Select two of these aspects and utilising relevant current literature, describe each of these aspects of patient dignity and briefly outline their relevance to patient centred care.
Promoting dignity within a healthcare setting is a very important aspect of health and social care. This forms the basis of a widely used movement called patient centred care. Firstly, it will be explained what is meant by the term patient centred care. Using relevant current literature, two aspects of patient dignity in healthcare will be described, these being respect and confidentiality, and their relevance to patient centred care will be outlined. The concept of dignity will also be discussed briefly. Any legislation that relates to respect, confidentiality and dignity will be cited. Following on from that there will be a conclusion which will just briefly outline all of the information that has been covered previously.
Patient centred care (PCC) is a fundamental aspect that has become very widely used by all healthcare professionals. However it is often misunderstood as it can be a very broad subject. ‘Patient centred care involves taking into account every patient’s point of view, it goes much further than just setting goals with the patient.‘(ponte et al 2003) This in turn encourages shared decision making which enables the patient to feel confident and relaxed about the care they are receiving. PCC ensures that patients are given the correct and appropriate health advice which enables them to make an informed decision about their health and wellbeing as well as the care they are receiving.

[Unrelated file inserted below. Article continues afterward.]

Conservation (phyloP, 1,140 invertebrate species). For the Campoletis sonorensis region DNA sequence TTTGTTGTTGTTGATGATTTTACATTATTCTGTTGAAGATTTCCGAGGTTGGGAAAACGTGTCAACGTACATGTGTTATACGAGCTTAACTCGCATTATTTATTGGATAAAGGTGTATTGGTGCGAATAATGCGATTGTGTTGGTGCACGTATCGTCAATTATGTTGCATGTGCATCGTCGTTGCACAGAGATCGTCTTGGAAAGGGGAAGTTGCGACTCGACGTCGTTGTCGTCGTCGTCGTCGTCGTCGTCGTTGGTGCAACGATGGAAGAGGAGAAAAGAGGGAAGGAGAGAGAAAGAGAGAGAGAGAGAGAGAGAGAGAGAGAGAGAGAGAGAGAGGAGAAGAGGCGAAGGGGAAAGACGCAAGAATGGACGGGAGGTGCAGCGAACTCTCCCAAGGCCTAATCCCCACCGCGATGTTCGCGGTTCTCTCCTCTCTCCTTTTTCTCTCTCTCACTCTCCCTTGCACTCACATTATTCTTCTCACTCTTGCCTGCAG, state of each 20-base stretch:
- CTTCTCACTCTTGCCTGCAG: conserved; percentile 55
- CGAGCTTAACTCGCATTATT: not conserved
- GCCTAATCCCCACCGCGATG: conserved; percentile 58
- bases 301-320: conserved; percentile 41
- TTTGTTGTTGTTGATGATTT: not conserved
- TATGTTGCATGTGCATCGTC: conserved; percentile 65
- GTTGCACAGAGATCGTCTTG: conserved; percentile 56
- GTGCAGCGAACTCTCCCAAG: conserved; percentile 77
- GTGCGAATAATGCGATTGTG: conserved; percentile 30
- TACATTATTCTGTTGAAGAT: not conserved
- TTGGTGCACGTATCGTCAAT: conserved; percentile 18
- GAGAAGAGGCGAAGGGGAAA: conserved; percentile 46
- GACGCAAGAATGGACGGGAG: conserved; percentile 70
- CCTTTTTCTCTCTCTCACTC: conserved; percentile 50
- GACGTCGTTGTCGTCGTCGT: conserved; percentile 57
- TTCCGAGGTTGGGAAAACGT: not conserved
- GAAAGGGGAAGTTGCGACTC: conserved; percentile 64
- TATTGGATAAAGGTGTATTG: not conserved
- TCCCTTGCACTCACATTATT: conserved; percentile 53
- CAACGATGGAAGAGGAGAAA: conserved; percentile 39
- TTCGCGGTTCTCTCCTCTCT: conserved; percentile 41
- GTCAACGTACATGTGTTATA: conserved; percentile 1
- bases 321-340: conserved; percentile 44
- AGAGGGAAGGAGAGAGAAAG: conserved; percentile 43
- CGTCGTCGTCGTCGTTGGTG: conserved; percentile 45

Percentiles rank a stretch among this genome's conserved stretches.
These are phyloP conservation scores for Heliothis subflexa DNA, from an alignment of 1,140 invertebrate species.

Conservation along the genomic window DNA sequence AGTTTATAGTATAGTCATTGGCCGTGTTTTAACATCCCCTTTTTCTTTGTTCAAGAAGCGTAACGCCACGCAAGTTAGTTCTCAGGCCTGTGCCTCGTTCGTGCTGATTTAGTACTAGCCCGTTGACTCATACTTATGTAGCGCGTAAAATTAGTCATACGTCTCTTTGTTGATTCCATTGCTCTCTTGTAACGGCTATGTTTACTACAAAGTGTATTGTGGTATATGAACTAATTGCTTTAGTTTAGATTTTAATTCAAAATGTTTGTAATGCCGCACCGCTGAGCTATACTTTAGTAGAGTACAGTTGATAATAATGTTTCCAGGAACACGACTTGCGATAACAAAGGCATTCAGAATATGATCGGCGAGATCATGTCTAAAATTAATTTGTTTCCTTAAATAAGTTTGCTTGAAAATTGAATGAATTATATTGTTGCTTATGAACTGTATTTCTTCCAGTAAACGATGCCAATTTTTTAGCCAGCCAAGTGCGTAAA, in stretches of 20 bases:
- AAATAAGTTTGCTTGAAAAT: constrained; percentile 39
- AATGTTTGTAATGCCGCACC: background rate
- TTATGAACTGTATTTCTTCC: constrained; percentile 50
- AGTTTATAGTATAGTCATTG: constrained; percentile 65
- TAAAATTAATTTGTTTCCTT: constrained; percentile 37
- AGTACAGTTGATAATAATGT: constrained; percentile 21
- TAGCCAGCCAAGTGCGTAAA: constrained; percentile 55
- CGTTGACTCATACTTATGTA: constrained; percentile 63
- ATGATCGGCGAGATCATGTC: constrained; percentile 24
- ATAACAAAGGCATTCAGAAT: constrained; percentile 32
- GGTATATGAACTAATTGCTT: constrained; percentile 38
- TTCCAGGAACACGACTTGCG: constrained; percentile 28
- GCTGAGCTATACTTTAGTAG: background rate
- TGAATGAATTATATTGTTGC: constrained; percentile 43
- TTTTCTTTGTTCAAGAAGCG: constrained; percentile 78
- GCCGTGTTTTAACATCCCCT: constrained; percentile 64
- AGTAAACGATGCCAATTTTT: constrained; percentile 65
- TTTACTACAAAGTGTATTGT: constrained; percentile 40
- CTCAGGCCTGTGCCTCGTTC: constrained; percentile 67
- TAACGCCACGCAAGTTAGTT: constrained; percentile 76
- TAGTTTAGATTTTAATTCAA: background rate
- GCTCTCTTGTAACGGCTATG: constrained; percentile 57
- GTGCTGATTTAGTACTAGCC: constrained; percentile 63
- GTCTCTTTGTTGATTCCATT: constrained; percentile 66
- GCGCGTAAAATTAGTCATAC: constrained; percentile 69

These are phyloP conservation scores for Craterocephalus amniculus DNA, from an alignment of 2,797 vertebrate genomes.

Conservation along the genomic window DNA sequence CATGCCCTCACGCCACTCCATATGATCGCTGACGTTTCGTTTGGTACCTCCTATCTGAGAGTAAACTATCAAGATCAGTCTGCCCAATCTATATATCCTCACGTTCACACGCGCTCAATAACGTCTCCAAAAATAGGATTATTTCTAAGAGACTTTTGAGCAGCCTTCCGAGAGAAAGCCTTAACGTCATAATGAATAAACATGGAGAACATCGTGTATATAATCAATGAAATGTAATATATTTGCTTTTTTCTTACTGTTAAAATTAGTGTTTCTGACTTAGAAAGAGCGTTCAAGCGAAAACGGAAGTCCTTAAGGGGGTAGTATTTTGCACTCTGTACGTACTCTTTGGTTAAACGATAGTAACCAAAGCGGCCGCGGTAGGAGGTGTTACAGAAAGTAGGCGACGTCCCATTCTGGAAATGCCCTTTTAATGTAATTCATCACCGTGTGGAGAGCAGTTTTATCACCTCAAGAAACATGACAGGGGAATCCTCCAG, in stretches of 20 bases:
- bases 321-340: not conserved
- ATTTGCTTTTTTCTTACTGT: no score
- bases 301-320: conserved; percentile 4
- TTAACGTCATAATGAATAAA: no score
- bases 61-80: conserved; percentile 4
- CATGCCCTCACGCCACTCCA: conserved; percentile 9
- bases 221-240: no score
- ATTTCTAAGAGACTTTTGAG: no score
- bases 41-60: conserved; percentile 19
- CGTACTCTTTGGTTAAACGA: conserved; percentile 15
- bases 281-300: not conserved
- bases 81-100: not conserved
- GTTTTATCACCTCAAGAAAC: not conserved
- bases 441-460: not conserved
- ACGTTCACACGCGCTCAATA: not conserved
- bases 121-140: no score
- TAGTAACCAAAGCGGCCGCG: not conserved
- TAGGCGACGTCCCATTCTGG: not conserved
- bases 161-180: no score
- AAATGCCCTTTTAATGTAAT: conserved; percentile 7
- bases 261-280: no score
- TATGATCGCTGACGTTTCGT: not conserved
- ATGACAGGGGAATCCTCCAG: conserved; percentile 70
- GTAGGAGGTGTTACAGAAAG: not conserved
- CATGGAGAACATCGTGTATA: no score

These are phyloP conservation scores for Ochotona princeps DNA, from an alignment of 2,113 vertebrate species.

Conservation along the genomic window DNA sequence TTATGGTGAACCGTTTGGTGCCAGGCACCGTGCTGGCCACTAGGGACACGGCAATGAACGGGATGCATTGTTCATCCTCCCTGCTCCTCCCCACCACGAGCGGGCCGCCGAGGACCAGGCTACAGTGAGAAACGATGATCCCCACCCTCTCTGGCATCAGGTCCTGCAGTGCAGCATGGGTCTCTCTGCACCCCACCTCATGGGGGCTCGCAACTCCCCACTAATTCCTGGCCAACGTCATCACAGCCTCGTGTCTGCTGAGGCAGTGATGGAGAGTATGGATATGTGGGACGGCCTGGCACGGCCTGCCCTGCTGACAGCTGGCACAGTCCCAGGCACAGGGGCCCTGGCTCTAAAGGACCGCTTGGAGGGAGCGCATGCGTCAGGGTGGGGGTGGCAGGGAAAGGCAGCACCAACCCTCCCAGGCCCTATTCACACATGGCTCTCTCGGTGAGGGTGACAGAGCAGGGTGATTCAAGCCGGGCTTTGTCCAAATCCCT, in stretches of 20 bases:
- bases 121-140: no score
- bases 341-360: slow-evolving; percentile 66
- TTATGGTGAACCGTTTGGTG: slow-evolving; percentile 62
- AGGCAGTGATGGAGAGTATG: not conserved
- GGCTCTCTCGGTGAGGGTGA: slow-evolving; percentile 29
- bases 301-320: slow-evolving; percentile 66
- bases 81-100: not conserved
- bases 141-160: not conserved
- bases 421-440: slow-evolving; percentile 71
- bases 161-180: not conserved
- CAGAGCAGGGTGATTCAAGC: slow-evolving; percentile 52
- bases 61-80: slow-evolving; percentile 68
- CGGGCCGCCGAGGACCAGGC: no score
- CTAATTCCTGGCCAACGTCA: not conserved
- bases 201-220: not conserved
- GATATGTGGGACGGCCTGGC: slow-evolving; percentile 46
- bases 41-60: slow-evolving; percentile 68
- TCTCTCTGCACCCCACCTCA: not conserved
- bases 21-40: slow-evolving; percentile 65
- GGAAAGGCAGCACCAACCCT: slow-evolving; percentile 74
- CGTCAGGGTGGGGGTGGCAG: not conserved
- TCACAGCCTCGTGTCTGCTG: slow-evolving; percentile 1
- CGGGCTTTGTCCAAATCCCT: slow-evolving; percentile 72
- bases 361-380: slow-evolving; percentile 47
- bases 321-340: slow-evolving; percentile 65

Hospital environments can often scare and confuse patients, and it is vital that they know exactly what is happening and when. It is the health professionals responsibility to inform the patient what their treatment involves and to ensure that they are kept up to date with this information. The fact that they are hospitalised also means a patient will be nervous, terrified and anxious about what is happening to them and the decisions that they may need to make in respect of their care and any treatment that they may require. They therefore need no other worries at that time such as feeling disregarded and disrespected whilst they are a patient within the hospital. A nurse should provide support and comfort which are the ‘basic functions of patient centred care’ (British journal of nursing 2010) to ease them into any decisions that are to be made about their care and possible treatment. If a patient feels comfortable and settled while in hospital on the first occasion, then if they need to return to hospital at any point they would not feel so nervous and anxious about having to be re-admitted at any time. Especially if PCC is adhered to and respect, confidentiality and dignity are maintained.
Seven components of PCC have been identified by Gerteis et al (1993). These are: Respect for patients’ values, preferences and expressed needs; coordination and integration of care; information, communication and education; physical comfort; emotional support and alleviation of fear and anxiety; involvement of family and friends; transition and continuity of care. If all these components are adhered to then patient centred care should be a success. However as above PCC is often misunderstood. This could happen within the healthcare setting if there is a breakdown of communication between either patient and healthcare professional or between a number of healthcare professionals...